The evidence is clear – and it’s being wilfully ignored

images I am alarmed that teachers are still doubting that a crisis exists in teaching infants to read.
I refer readers to Britain where, in a study of 150,000 children (“Sponsored Reading Failure”) Britain’s foremost researcher Martin Turner uncovered the greatest peacetime decline in reading standards since records were kept and traced the decline back to the introduction of Whole Language to beginner readers.
Slip over the border to Scotland where the Clackmananshire Longitudinal Study compared outcomes of three strategies and found that not only did the phonics-first group come out on top in almost every aspect of reading but that 10 years later, they maintain that superiority.
Just in case you have trouble thinking this is not a deliberate act of academic and bureaucratic concealment, look at Australia where our national inquiry into the teaching of reading concluded 10 years ago that a phonics-first approach produced the best outcomes and yet 10 years later still doesn’t test phonic skills. You may be surprised to learn that the home of Goodman and Whole Language, (Tucson, Arizona), conducted the massive ‘Follow Through Study’ ($2 billion in today’s money) and found Whole Language-type teaching to be among the worst of all the teaching strategies in vogue. And judge the influence of our academics when I tell you that despite this finding, 4 years later Australian academics still mandated Whole Language in Australia. I could go on with the litany of failure but let me share some data from my practice. In part of a study of 3000 consecutive children I found that, after 3 years of schooling: 44% made more than 5 errors in the sounds of the alphabet, 29% confused letter names and sounds in 3 letter words (mad misread as maid), 15% confused b/d (bog/dog), 38% repeatedly misread 3 letter words for a range of reasons,10% made repeated guess-related errors on phonetically-regular 2 syllable words (e.g. picnic/picture), 88% made repeated errors on regular 3 syllable words (Eromanga, Continent etc), 70% repeatedly showed the signature, mid-word errors of a whole word guesser on 3 letter words (big misread as bag). etc etc.
In case you are still not concerned, you should know that the above data related to those cases where both the child and parent believed that the child was an ‘AVERAGE’ reader. The data on the ‘failing readers’ was even worse.
We hear similar reports from teachers on-line and during our lectures throughout Australia, New Zealand, Canada, the USA and Britain.
The full data-set can be seen at ; explanatory lectures and slide shows can be found at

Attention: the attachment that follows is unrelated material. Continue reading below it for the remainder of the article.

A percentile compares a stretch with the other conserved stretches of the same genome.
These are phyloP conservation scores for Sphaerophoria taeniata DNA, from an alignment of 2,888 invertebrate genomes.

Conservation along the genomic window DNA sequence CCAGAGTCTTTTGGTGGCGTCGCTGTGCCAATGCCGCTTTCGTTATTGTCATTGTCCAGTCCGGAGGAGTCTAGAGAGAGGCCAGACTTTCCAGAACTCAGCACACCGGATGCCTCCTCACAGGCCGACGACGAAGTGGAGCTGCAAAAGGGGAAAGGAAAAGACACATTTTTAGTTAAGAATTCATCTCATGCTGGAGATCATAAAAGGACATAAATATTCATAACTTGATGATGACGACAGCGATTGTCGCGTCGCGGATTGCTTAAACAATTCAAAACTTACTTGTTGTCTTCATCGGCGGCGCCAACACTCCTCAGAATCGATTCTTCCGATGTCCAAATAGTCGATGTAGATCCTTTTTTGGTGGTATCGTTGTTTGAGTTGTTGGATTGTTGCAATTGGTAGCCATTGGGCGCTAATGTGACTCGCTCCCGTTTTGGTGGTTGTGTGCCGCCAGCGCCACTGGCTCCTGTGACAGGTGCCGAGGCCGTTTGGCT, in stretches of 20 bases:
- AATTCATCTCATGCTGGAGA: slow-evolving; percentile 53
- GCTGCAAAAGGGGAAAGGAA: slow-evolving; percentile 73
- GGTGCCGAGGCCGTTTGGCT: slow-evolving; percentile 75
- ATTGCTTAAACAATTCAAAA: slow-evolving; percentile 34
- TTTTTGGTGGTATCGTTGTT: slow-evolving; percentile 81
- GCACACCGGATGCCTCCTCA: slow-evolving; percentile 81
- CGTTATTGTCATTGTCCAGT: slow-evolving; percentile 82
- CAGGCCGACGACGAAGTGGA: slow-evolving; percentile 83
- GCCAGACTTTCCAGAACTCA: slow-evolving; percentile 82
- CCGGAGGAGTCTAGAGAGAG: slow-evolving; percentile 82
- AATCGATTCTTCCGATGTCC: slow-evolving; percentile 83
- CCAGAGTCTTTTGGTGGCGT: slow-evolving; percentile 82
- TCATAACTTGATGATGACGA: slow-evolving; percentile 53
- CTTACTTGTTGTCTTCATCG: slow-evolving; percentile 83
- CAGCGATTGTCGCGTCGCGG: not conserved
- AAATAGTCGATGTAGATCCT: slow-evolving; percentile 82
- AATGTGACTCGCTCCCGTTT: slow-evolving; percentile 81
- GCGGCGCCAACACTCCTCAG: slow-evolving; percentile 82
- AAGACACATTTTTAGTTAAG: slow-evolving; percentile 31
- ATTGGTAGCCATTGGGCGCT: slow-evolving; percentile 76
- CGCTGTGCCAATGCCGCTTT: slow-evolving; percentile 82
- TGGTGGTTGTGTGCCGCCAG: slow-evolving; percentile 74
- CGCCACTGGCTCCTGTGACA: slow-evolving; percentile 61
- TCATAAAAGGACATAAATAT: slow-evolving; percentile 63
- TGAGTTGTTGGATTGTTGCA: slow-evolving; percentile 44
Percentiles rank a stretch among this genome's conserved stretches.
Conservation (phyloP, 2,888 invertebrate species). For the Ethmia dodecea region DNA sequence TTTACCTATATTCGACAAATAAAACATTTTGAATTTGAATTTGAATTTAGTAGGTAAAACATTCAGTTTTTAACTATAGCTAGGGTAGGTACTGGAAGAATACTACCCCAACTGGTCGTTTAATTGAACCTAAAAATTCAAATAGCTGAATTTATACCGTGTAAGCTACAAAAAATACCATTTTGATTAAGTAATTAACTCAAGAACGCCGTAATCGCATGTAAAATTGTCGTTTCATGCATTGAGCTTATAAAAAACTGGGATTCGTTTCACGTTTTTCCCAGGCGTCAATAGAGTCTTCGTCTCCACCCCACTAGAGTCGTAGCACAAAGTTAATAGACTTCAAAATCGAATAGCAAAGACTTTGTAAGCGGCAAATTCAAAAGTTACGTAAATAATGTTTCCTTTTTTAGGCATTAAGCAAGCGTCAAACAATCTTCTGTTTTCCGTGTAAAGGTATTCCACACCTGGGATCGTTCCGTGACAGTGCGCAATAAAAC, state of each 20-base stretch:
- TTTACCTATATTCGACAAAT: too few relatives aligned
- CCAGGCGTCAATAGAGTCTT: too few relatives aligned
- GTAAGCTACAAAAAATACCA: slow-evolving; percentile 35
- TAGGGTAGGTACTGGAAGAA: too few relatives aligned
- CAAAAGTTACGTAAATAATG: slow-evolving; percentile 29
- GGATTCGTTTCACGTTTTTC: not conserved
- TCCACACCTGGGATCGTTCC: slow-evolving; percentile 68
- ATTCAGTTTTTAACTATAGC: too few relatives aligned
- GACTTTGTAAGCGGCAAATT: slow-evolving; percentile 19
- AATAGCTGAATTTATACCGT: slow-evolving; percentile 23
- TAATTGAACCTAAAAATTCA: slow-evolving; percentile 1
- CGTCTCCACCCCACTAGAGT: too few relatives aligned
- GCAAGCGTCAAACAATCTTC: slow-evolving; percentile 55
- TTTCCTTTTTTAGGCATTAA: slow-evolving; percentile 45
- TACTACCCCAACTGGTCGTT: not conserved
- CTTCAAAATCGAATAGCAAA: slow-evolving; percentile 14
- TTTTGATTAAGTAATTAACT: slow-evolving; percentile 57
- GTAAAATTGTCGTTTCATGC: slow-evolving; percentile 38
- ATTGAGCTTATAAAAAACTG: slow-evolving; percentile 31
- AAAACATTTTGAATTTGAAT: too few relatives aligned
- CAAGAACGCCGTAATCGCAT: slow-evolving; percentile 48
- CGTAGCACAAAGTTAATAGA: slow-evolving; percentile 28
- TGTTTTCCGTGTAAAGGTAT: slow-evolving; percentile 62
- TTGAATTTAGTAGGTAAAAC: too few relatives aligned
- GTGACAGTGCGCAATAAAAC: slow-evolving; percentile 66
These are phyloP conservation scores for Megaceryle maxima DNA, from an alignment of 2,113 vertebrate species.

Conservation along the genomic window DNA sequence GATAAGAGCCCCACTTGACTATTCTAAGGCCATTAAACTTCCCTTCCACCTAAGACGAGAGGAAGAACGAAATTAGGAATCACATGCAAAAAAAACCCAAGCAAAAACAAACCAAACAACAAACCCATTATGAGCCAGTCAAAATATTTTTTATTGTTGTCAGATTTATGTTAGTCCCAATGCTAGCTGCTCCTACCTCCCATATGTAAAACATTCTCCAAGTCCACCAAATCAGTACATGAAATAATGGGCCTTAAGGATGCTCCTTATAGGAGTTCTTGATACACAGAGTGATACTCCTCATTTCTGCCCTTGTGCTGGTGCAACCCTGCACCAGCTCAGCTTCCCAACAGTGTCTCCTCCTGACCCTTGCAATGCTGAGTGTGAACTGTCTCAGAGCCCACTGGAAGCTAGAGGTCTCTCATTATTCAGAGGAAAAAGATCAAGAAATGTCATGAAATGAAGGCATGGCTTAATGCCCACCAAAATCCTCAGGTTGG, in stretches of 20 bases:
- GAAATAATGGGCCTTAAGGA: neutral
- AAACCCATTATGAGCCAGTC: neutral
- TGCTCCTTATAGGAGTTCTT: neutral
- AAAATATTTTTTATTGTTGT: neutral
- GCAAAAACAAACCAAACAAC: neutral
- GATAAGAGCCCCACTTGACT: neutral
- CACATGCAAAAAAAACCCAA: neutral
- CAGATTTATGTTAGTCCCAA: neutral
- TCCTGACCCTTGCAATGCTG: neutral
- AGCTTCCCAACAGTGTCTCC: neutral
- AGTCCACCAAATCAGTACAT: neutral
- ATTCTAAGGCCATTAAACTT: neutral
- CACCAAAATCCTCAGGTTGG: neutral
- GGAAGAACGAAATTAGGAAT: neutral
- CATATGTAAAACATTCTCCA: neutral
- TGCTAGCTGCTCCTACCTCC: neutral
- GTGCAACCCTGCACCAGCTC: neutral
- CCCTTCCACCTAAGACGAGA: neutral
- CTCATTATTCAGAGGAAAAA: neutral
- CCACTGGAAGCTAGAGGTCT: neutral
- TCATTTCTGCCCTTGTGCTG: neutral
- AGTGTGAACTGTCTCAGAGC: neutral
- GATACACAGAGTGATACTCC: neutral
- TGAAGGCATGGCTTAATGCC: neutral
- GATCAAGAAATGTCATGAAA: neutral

What makes you think that we haven’t got a crisis?Byron Harrison
Chairman VAS Research P/L

10 thoughts on “The evidence is clear – and it’s being wilfully ignored

      1. Thank you Joy. I’ve been reading too many American books – it’s optional in US. I have changed it as I prefer UK spelling but I’m relieved it has been an acceptable spelling as the number of people who viewed it yesterday was 189. Thanks to all who shared as we really need to get the information out there.

      ISBN 0 255 36289 7. JULY 1990
      I hope this helps,


  1. OK. Thanks for your further explanations.

    The problem with the sounding test described is that all the vowel (letters) can represent more than one sound, including, in all cases, the sound used for the letter name. Presumably the test took place before all the alternatives were taught and was used to check knowledge of the ‘basic code’. Somewhat confusing for any child who happened to know the alternatives and were in fact more advanced in reading skill than catered for by the test. We have a similar problem over here when children respond to nonwords in the phonics check by assuming they are real words and use common sense rather than strict phonics to read them – another case of more advanced pupils being caught out by a phonics test.

    Phonics tests fail because they test phonics and not reading. While useful to explore the problems a struggler might have they are not suitable for pupils who are known to be progressing well. As phonics is not a reliable decoding strategy when used on its own, the phonics check should not be used uncritically. The results need interpreting by a person with knowledge of the child – their teacher. Unfortunately all *methods* prescribed for teachers to use in reading instruction (including Whole Language) bypass the teacher’s professional responses. They are set up as teacher-proof, ie the belief is that they succeed as long as they are delivered as prescribed (the corollary being that if they do not succeed, the teacher has failed to deliver them correctly). The trained teacher – who may have years of experience – becomes a technician.

    My answer to your question regarding the use of context is to observe that the aim of reading instruction is to enable the understanding of text. This involves the automatic recognition of words, which supports fluency and frees up the reader to concentrate on meaning. Reading instruction is not about recognising words out of context, although once words are known (automatically recognised) it follows that they will be known both in context and out of context. Is it important that words are recognised in isolation before they are recognised within context? It seems a bit odd to require this when the aim of reading instruction is that readers will understand texts.